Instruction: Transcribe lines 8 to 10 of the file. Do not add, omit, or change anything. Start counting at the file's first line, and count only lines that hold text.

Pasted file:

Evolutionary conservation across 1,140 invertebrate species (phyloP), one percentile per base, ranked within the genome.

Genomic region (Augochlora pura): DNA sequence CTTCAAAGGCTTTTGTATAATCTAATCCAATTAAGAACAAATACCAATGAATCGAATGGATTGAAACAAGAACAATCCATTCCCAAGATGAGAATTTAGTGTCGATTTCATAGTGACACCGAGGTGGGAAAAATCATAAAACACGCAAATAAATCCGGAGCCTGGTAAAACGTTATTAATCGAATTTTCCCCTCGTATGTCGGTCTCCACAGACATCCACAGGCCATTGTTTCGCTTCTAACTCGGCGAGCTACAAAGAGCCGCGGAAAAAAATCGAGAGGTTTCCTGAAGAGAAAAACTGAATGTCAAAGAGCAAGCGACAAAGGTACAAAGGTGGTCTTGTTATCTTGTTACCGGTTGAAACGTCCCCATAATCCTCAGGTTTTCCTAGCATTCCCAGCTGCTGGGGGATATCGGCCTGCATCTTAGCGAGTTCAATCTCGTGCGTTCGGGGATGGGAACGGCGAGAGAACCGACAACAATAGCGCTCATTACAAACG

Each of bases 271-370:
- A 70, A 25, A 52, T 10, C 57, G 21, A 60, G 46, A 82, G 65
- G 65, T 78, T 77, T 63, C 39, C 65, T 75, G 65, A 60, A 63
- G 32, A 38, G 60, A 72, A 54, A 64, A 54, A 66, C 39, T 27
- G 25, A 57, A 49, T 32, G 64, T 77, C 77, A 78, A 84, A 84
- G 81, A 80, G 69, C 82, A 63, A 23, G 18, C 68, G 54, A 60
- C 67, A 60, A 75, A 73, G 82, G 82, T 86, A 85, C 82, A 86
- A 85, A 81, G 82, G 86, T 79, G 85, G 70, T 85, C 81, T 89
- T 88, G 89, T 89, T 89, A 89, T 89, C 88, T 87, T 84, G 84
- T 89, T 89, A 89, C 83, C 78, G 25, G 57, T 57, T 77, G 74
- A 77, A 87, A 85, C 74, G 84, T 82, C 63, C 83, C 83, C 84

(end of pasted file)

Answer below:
- G 81, A 80, G 69, C 82, A 63, A 23, G 18, C 68, G 54, A 60
- C 67, A 60, A 75, A 73, G 82, G 82, T 86, A 85, C 82, A 86
- A 85, A 81, G 82, G 86, T 79, G 85, G 70, T 85, C 81, T 89